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Why platform independence in ownCloud Infinite Scale is a big deal

What sets ownCloud Infinite Scale apart from other file collaboration platforms? One big aspect is platform independence. This blog post aims to explain what this is all about.
an illustration for platform independence

With ownCloud Infinite Scale, the delivery of our software changes profoundly. Among other things, it becomes platform-independent on the server side, bringing a whole new level of simplicity.

An application is considered to provide platform independence if it is delivered to work on all common platforms which in this case means operating systems. Platform independence results in greater choice,

ownCloud has been platform-independent on the client side for a long time. The browser interface works across all common browsers, on any platform. There are Desktop Clients to sync files for Windows, macOS and various Linux distributions and Apps for both iOS and Android devices that support phones and tablets alike.

On the server side however, ownCloud 10 needs Linux to run natively. ownCloud Infinite Scale comes in binaries for each operating system that each contain all the microservices that make up ownCloud Infinite Scale. Thanks to standardized interfaces, they can seamlessly interact with each other across different installations on different operating systems – thus achieving platform independence.

To appreciate the benefits this cross-platform availability brings, we must first explain the status quo.

The classic way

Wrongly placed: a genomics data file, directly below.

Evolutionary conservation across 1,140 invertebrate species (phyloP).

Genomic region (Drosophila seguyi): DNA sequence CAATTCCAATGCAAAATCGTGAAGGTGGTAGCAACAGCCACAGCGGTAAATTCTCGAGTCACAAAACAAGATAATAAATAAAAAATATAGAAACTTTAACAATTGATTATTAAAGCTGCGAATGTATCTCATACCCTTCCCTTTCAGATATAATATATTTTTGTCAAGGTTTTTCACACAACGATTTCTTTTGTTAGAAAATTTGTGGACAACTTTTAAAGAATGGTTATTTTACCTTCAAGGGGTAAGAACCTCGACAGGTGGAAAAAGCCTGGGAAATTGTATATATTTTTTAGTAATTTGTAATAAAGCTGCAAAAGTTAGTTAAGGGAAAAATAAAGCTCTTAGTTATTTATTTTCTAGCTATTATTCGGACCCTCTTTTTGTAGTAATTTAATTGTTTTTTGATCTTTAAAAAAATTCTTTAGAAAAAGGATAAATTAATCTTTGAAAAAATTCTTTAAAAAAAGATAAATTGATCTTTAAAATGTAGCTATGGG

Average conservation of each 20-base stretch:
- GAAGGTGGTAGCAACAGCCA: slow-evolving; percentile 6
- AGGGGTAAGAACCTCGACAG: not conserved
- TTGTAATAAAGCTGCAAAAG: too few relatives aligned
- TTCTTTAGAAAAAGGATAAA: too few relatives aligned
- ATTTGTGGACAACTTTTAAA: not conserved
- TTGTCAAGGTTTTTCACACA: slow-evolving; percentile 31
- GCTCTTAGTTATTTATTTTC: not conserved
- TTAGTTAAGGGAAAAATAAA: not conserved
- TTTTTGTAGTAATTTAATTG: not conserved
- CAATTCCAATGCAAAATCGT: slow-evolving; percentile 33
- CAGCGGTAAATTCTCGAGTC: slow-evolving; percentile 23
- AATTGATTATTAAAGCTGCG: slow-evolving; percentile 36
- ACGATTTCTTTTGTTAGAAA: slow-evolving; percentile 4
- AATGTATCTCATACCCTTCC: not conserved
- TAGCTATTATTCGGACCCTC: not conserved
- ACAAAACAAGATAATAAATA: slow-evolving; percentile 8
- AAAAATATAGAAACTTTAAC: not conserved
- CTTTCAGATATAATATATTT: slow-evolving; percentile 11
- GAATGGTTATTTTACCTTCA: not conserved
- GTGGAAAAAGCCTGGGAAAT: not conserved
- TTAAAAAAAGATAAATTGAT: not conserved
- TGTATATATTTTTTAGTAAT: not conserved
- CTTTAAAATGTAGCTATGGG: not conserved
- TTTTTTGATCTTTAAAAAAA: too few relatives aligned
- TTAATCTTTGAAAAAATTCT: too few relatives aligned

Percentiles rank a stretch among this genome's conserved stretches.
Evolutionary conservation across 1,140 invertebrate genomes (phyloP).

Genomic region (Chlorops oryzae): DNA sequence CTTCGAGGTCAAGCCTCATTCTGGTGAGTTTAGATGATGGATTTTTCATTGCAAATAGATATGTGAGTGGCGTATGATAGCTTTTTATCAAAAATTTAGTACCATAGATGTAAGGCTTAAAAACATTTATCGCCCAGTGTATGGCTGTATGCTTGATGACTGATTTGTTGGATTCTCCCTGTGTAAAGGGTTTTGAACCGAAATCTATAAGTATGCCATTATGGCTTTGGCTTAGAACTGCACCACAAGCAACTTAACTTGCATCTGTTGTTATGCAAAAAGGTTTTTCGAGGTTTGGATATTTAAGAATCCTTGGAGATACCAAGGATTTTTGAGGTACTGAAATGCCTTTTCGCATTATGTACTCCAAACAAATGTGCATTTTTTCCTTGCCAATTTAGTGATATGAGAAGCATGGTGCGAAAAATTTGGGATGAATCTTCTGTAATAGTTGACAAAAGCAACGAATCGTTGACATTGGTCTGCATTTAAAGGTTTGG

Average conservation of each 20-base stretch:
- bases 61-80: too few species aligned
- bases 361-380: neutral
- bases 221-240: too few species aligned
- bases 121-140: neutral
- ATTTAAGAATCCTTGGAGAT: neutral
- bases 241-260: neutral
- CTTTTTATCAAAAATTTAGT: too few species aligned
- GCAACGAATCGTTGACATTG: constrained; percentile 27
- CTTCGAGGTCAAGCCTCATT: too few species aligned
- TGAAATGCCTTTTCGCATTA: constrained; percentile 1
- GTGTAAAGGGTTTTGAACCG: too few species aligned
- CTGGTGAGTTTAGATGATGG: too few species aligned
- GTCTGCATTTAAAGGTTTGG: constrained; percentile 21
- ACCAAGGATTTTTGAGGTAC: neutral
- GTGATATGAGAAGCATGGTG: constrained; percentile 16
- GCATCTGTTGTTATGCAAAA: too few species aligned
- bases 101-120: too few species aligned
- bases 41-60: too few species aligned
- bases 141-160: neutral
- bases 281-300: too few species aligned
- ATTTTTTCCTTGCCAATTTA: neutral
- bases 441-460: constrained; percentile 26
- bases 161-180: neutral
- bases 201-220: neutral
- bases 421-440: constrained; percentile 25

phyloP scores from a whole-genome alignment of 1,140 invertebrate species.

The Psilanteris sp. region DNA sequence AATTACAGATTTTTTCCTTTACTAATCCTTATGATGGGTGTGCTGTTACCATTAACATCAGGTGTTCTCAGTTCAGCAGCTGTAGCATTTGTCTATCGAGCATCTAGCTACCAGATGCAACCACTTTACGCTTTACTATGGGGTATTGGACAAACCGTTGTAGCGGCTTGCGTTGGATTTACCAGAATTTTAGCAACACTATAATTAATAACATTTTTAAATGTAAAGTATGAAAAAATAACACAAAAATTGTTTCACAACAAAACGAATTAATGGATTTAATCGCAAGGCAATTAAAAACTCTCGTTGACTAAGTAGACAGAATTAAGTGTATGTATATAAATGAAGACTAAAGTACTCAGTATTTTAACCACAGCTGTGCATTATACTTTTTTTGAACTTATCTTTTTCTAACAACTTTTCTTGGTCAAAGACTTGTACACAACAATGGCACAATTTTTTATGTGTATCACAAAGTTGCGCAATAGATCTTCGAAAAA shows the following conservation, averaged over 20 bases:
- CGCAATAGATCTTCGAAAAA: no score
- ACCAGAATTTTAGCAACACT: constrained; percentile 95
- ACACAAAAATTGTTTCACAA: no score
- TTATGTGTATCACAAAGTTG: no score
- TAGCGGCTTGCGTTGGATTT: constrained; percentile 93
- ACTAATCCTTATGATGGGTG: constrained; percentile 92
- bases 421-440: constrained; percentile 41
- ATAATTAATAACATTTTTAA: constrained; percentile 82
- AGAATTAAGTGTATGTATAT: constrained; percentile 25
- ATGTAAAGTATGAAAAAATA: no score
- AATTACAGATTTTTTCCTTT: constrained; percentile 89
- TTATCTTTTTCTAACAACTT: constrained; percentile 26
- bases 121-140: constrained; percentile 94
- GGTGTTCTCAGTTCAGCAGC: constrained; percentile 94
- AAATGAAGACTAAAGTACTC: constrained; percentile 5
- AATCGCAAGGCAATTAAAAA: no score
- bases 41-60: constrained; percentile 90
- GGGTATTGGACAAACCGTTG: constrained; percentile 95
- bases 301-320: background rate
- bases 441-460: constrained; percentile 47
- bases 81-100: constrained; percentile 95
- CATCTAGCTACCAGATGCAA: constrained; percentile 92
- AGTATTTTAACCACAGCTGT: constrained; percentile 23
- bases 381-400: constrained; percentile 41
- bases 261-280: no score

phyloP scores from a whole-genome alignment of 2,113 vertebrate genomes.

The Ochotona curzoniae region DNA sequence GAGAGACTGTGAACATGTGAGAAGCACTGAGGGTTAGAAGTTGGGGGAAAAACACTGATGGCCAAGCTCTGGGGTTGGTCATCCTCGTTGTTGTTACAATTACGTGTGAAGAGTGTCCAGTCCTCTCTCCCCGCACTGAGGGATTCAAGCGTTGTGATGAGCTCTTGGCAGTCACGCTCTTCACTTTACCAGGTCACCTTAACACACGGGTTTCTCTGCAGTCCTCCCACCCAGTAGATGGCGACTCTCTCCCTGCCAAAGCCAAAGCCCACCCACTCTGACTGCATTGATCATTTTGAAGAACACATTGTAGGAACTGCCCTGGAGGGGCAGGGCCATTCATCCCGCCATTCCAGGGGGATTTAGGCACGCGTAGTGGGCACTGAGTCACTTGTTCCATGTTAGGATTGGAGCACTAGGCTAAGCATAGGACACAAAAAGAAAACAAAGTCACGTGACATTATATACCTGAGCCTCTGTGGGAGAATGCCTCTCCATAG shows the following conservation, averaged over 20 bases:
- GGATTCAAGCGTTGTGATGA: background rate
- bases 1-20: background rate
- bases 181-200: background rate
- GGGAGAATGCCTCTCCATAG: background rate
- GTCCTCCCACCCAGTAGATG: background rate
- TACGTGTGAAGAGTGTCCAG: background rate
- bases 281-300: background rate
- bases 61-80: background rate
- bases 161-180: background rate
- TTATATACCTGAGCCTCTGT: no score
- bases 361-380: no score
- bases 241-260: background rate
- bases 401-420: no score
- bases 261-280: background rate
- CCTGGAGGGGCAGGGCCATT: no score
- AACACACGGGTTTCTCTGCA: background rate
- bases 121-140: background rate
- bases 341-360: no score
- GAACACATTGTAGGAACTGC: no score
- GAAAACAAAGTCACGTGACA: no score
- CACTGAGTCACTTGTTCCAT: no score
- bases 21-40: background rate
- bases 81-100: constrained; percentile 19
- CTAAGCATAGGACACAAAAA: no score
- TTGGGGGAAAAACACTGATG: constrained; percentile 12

Up until now, ownCloud comes in an archive (tar or zip) that contains the PHP files that make up ownCloud. To work properly, it needs to be unpacked on a machine running a Linux operating system into a directory of a webserver, for example Apache (see the System Requirements).

This web server must also be equipped and configured to interpret the PHP scripting language. It then needs a database with the appropriate configurations, most often this would be MySQL or MariaDB, while ownCloud also supports PostgreSQL and Oracle DB.

All of these components, commonly referred to as a LAMP (Linux-Apache-MySQL-PHP) stack, only fit each other well in certain versions. Oh, and those can conflict with the versions of the operating system, which is typically a more or less common flavour of a more or less common linux distro.

This tends to work just fine in environments where a group of people with the skills needed can work together to set up and maintain all of those dependencies. For low-footprint operations, it assumes a lot of competencies in few people – or our documentation about setting it all up with Docker.

But apart from being complicated, this setup also has tacit limits to performance and scalability.

The platform independence way

ownCloud Infinite Scale comes as a precompiled binary, ready to be run. It needs no database, it brings its own web server and, being compiled, does not need an interpreter. There are ownCloud Infinite Scale binaries for Windows, macOS, and the different Linux architectures such as amd64, 386, arm, arm64.

On any platform, the binary comes with all the relevant microservices. To deploy it, admins can spin up one binary or multiple ones, with certain microservices activated on a suitable number of instances and others only once, depending on specific needs.

This results in a cloud-native file platform that is highly scalable and enables high performance in any environment.

Learn more about ownCloud Infinite Scale!


März 17, 2021

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Go for Enterprise: ownCloud Infinite Scale

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Tim Schürmann, a seasoned IT journalist from Germany, specializes in open source and programming languages. Over the last several years, he has authored many articles on Go, including several related to ownCloud. We sought his expert insights on Go in the context of ownCloud Infinite Scale. Here is his op-ed.

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